How to Choose a Dog

By: Dr. William Fortney

Buying a Dog From a Breeder

Once you know you want a purebred puppy or dog and you have figured out the right breed for you and your home, the next step is to find a reputable breeder. Good breeders are committed to improving the breed. They are careful about breeding; have healthy, well-cared for dogs; belong to dog clubs or breeder organizations; and usually enter their dogs in shows. They try to eliminate health problems by screening their dogs for genetic disease. They keep current on information regarding vaccinations, canine medicine, and genetics.

To find a good breeder, ask your veterinarian or other dog owners for referrals. Breeders often advertise their dogs in such magazines as the American Kennel Club Gazette, Dog Fancy, and Dogs USA, all of which can be found nationwide. Attending a dog show is another good way to find breeders. Talk to breeders there, after they have shown their dogs (before competition, they will be too busy preparing the dog for the ring).


Good breeders know their breed inside and out. They enjoy talking about their dogs, and they're willing to take the time to educate people who are new to the breed. Tell breeders the type of dog you're looking for -- one who is quiet, active, friendly, easy to groom, good with kids, and so forth -- so they can tell you if their breed suits your needs. Ask about a breed's personality and temperament. What are its grooming requirements? Does it have special dietary needs? Is it accustomed to children or other pets? What genetic problems affect the breed?

If you meet a breeder you like, make an appointment to see the dogs in their home setting. As you examine the dogs and facilities, talk to the breeder about standards and practices. An honest, responsible breeder will appreciate your concern and won't be offended by any of the following questions:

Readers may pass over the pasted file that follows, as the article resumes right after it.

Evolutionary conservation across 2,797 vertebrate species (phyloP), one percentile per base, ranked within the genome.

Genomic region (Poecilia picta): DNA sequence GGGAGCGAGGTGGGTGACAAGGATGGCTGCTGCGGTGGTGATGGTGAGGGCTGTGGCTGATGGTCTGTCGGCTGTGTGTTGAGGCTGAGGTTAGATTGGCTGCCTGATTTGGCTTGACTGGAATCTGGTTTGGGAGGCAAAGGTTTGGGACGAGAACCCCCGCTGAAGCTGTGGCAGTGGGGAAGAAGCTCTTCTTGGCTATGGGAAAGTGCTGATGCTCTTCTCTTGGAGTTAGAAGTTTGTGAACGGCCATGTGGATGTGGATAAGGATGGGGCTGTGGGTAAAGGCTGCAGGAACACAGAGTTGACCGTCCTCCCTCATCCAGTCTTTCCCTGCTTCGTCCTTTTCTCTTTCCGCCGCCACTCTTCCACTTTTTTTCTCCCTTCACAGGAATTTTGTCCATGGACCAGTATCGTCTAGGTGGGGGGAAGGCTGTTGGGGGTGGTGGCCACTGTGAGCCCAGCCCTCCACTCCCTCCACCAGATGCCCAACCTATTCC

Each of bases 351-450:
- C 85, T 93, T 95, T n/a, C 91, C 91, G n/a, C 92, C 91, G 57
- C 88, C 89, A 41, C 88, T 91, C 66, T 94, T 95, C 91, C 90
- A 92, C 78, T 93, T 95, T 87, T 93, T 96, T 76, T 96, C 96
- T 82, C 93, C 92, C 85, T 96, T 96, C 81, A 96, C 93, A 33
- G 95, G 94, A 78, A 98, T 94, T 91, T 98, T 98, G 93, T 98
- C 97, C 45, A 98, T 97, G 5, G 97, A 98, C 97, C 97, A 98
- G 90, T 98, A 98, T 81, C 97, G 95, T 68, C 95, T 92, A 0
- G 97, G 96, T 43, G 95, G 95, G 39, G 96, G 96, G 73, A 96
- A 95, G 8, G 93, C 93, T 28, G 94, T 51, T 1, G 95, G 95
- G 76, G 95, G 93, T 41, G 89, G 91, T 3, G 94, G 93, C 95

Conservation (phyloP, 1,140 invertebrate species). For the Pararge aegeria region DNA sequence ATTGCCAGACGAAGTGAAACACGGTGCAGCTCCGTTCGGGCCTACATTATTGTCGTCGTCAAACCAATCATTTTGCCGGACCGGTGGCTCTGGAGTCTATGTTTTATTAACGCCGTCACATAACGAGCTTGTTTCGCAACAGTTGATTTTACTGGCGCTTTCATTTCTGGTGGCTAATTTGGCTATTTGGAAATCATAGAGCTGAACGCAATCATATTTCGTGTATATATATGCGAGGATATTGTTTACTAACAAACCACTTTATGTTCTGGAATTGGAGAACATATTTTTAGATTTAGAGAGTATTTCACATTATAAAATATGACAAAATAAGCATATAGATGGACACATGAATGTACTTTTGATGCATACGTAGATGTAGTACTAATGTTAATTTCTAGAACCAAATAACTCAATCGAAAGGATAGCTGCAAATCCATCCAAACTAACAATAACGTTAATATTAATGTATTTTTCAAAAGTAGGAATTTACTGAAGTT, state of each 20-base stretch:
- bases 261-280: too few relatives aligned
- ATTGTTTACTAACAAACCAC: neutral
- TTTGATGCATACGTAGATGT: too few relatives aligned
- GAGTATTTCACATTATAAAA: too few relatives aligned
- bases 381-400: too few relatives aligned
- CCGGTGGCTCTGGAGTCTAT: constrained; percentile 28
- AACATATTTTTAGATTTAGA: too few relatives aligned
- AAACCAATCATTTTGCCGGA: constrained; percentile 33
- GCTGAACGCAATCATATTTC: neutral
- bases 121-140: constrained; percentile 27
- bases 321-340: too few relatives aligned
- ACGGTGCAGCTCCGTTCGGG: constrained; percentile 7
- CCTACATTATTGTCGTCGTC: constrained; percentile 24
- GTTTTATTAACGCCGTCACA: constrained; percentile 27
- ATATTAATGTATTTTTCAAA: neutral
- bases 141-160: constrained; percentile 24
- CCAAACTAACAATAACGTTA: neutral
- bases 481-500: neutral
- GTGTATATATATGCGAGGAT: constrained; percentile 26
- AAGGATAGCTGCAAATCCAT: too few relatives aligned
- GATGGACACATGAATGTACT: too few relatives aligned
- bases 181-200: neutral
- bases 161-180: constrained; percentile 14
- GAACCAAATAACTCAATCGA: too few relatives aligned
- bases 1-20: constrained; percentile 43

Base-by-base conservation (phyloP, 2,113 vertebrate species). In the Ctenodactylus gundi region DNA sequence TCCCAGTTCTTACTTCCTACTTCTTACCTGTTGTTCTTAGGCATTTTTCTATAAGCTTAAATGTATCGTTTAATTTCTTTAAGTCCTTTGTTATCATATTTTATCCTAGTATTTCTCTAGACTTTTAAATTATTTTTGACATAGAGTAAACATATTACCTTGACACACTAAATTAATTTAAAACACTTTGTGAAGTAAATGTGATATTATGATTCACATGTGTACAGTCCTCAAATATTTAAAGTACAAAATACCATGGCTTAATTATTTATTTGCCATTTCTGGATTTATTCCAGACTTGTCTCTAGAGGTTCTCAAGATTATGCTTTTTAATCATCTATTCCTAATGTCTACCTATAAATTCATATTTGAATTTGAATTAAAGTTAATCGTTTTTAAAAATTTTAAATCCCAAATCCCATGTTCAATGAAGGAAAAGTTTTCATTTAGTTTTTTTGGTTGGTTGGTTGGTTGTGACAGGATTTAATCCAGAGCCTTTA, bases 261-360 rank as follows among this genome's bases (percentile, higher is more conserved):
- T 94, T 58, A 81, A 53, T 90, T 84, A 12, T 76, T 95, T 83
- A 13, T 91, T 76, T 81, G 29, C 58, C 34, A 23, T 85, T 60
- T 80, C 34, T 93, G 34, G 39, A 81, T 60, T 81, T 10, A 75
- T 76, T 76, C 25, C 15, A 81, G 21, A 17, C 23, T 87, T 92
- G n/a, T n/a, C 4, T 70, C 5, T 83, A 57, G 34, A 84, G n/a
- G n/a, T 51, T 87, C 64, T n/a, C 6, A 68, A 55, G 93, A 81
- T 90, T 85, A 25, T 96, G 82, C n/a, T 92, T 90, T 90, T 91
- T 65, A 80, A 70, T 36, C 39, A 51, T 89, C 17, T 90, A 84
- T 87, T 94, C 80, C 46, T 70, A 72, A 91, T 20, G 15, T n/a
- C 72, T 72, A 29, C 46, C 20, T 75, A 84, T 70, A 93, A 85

• How long have you been breeding dogs?
  • How often do you breed your dogs?
  • Why did you choose to breed these two dogs?
  • Before you bred them, did you screen the dogs for health problems common to the breed?
  • Can you show me the results of those tests?
  • Do puppies come with a health guarantee or a veterinary health certificate?
  • Do you belong to a breed club and subscribe to its code of ethics?
  • Can your dogs perform the tasks for which they were bred (if it's pertinent to the breed in question)?
  • Have your dogs earned any titles (conformation championship, obedience titles, tracking titles, herding titles)?
  • Can you provide references from other buyers?
  • What are the positives and negatives of owning this breed?

A good breeder will question you just as carefully. The questions she asks may seem personal, but her intentions are good: to ensure her puppies go to loving, lifelong homes. A breeder may also require you to sign a contract agreeing to certain standards of care such as keeping the dog in a fenced yard or spaying or neutering a pet-quality dog. Some breeders withhold a puppy's registration papers until they receive proof the puppy has been altered. The breeder may also require you to return the dog if there ever comes a time when you can't keep it. In return for meeting such stringent requirements, you should expect to receive a healthy, well-socialized puppy at a fair price, as well as ongoing advice from the breeder regarding its care, grooming, and feeding.Finding such a paragon of a breeder is not always easy. There is no canine version of the Better Business Bureau. Anyone can hang out a sign proclaiming herself a dog breeder. As the buyer, it is your responsibility to screen the breeder carefully to ensure she follows reputable, responsible breeding practices. When you visit the breeder, take note of kennel size, exercise areas, cleanliness, state of repair, ventilation, lighting, and overall appearance. Are bedding and elimination areas clean? Is there an isolation area for sick dogs, show dogs, and newborns? Does the breeder feed a high-quality food, or are her animals raised on a generic diet? Is fresh water readily available? Does the breeder keep good records (including proof of vaccinations), store medications properly, and take steps to prevent worm infestation? In addition, rate the condition of the dogs and the socialization of the puppies. In the end, your own good judgment is what counts most.A breeder is not the only option, however. Most people have a lot of luck adopting a dog from a shelter. We'll tell you what you need to know in the next section.